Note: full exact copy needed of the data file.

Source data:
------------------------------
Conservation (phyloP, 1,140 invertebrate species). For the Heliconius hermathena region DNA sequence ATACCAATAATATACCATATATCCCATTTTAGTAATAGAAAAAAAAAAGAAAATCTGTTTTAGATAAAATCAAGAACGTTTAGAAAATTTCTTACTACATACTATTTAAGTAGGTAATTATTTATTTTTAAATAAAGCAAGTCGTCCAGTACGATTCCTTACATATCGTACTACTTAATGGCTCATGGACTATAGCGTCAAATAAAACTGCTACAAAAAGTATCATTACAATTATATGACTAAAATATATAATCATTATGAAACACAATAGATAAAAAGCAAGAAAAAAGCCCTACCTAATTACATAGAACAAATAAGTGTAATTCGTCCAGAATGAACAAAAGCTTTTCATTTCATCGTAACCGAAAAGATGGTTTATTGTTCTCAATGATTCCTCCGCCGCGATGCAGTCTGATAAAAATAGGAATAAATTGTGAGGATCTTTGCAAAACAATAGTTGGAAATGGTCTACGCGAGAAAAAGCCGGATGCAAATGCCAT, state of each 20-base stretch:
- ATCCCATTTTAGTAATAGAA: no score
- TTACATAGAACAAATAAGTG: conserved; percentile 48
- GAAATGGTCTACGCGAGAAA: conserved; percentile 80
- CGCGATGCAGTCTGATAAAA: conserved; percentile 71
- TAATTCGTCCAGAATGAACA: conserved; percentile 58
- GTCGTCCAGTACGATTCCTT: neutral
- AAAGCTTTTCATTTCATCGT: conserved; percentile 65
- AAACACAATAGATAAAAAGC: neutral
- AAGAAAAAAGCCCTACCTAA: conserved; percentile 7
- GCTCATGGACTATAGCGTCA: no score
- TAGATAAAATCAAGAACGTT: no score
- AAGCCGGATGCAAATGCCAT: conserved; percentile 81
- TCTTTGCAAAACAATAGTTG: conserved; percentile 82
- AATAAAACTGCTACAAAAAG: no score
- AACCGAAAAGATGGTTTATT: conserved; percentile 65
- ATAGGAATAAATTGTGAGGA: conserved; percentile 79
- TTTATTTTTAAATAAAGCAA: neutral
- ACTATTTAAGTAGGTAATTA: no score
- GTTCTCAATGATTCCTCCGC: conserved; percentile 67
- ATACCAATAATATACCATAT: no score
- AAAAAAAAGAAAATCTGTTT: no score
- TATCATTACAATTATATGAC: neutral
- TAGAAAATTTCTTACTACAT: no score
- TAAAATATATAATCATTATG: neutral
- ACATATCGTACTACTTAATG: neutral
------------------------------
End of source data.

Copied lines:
Conservation (phyloP, 1,140 invertebrate species). For the Heliconius hermathena region DNA sequence ATACCAATAATATACCATATATCCCATTTTAGTAATAGAAAAAAAAAAGAAAATCTGTTTTAGATAAAATCAAGAACGTTTAGAAAATTTCTTACTACATACTATTTAAGTAGGTAATTATTTATTTTTAAATAAAGCAAGTCGTCCAGTACGATTCCTTACATATCGTACTACTTAATGGCTCATGGACTATAGCGTCAAATAAAACTGCTACAAAAAGTATCATTACAATTATATGACTAAAATATATAATCATTATGAAACACAATAGATAAAAAGCAAGAAAAAAGCCCTACCTAATTACATAGAACAAATAAGTGTAATTCGTCCAGAATGAACAAAAGCTTTTCATTTCATCGTAACCGAAAAGATGGTTTATTGTTCTCAATGATTCCTCCGCCGCGATGCAGTCTGATAAAAATAGGAATAAATTGTGAGGATCTTTGCAAAACAATAGTTGGAAATGGTCTACGCGAGAAAAAGCCGGATGCAAATGCCAT, state of each 20-base stretch:
- ATCCCATTTTAGTAATAGAA: no score
- TTACATAGAACAAATAAGTG: conserved; percentile 48
- GAAATGGTCTACGCGAGAAA: conserved; percentile 80
- CGCGATGCAGTCTGATAAAA: conserved; percentile 71
- TAATTCGTCCAGAATGAACA: conserved; percentile 58
- GTCGTCCAGTACGATTCCTT: neutral
- AAAGCTTTTCATTTCATCGT: conserved; percentile 65
- AAACACAATAGATAAAAAGC: neutral
- AAGAAAAAAGCCCTACCTAA: conserved; percentile 7
- GCTCATGGACTATAGCGTCA: no score
- TAGATAAAATCAAGAACGTT: no score
- AAGCCGGATGCAAATGCCAT: conserved; percentile 81
- TCTTTGCAAAACAATAGTTG: conserved; percentile 82
- AATAAAACTGCTACAAAAAG: no score
- AACCGAAAAGATGGTTTATT: conserved; percentile 65
- ATAGGAATAAATTGTGAGGA: conserved; percentile 79
- TTTATTTTTAAATAAAGCAA: neutral
- ACTATTTAAGTAGGTAATTA: no score
- GTTCTCAATGATTCCTCCGC: conserved; percentile 67
- ATACCAATAATATACCATAT: no score
- AAAAAAAAGAAAATCTGTTT: no score
- TATCATTACAATTATATGAC: neutral
- TAGAAAATTTCTTACTACAT: no score
- TAAAATATATAATCATTATG: neutral
- ACATATCGTACTACTTAATG: neutral